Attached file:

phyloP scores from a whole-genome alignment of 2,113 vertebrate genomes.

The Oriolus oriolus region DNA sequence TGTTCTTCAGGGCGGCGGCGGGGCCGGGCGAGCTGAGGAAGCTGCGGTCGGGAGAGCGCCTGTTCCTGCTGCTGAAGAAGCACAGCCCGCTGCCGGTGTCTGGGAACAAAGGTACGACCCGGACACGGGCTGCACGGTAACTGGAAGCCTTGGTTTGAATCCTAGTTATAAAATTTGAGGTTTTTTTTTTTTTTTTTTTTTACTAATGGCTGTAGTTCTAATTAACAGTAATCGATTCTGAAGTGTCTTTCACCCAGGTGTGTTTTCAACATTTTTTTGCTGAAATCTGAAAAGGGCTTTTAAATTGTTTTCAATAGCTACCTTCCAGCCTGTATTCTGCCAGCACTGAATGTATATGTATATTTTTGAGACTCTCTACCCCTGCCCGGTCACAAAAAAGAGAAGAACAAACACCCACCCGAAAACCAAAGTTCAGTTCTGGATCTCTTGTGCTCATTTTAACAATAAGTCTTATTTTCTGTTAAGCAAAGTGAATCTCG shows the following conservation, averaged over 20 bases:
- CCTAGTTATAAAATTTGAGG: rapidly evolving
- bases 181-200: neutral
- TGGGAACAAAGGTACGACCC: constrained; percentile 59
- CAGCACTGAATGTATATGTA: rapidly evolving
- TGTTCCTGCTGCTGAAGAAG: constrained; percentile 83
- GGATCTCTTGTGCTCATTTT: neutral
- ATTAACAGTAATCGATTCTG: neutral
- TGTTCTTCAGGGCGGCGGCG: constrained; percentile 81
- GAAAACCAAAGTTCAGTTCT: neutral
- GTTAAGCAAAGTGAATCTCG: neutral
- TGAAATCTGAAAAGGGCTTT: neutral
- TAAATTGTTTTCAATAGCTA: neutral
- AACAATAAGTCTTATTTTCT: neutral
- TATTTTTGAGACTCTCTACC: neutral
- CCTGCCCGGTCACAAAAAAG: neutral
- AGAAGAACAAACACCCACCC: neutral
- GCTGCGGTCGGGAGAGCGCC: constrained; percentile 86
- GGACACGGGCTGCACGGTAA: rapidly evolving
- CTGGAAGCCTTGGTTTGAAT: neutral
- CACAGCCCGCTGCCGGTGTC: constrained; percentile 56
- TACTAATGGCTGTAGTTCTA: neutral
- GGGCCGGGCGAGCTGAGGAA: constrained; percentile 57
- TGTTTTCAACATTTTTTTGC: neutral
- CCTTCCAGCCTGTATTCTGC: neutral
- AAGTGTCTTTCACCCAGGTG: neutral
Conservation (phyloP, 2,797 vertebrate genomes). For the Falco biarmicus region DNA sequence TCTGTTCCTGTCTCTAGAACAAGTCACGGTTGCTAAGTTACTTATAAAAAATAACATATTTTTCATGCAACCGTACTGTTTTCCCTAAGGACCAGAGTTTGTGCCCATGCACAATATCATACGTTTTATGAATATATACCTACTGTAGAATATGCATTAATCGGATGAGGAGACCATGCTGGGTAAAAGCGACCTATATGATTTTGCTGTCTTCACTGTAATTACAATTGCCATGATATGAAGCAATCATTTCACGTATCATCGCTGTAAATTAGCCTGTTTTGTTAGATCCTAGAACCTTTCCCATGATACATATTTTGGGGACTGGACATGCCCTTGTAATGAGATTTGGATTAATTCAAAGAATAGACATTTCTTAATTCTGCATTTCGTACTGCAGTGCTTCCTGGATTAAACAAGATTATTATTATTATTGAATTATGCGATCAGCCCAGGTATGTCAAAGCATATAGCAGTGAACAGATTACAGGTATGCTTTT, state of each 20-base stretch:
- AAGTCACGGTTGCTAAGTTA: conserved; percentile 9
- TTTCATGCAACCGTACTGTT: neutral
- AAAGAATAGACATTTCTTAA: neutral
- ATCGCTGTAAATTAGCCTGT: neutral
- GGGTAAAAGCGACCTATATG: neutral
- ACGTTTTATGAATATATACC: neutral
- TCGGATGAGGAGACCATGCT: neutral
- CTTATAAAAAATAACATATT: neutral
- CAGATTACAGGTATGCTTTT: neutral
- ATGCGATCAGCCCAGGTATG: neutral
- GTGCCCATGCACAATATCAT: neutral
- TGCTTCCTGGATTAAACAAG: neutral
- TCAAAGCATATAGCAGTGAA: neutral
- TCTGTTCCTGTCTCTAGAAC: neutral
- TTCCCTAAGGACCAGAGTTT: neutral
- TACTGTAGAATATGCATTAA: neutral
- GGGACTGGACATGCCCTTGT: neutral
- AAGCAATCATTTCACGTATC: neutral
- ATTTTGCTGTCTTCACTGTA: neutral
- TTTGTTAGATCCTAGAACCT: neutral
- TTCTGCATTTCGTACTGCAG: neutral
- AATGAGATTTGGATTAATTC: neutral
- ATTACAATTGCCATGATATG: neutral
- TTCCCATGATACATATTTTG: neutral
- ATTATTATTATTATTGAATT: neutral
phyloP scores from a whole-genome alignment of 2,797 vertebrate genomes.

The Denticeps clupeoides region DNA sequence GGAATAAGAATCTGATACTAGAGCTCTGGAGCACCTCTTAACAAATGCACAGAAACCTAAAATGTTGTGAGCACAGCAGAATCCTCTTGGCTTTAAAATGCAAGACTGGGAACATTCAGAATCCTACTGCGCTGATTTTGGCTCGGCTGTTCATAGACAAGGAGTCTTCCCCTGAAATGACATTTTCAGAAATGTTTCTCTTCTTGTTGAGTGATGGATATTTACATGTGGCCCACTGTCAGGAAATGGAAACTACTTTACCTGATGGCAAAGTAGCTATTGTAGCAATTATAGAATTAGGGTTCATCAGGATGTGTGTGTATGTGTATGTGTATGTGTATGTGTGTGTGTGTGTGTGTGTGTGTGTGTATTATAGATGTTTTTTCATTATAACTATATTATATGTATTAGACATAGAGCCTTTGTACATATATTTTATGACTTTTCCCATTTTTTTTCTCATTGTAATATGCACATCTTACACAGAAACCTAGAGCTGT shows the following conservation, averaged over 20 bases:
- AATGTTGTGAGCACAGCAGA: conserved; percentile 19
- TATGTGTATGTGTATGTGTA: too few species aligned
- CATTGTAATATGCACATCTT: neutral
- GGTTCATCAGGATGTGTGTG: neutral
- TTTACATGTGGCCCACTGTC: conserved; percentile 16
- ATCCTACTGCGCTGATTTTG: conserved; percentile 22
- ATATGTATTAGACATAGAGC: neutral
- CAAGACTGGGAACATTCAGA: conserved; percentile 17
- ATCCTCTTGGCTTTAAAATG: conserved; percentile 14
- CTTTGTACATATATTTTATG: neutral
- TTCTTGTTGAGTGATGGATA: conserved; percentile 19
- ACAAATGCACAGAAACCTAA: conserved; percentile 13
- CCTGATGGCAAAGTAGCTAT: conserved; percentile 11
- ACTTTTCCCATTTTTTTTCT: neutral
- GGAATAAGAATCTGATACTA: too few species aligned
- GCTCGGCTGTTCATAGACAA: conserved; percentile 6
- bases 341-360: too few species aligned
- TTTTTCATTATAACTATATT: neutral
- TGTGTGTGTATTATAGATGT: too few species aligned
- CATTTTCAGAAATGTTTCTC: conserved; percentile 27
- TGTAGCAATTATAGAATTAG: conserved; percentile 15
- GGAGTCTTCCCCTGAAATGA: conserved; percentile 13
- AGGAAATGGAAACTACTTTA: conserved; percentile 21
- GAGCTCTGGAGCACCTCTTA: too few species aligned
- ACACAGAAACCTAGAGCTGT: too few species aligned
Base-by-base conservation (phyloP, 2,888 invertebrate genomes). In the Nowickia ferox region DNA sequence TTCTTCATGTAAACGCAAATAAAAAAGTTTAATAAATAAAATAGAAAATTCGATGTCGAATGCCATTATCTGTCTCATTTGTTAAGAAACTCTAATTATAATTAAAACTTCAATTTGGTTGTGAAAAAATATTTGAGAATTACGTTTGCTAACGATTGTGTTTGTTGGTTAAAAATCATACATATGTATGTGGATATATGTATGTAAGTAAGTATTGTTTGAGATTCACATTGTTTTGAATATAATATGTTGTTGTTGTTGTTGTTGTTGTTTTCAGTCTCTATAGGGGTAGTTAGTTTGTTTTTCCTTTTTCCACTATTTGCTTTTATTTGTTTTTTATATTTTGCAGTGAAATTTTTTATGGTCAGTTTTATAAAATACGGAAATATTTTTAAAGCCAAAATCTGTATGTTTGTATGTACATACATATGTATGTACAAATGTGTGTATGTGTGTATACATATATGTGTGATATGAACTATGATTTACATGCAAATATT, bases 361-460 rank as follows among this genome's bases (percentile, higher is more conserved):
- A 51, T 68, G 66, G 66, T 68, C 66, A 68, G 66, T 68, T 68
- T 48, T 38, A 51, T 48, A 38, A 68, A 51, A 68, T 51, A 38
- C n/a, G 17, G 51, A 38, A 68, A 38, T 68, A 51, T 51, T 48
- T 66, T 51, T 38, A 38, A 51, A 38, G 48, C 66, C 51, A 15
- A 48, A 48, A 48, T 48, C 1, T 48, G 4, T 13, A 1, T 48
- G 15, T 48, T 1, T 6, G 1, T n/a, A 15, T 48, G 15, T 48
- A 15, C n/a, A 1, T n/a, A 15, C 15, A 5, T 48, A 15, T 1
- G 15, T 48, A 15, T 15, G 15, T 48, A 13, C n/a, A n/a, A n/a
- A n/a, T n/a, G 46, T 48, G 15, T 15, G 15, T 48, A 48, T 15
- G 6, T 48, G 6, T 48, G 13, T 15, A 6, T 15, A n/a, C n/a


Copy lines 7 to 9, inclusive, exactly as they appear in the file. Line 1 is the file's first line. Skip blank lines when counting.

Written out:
- TGTTCCTGCTGCTGAAGAAG: constrained; percentile 83
- GGATCTCTTGTGCTCATTTT: neutral
- ATTAACAGTAATCGATTCTG: neutral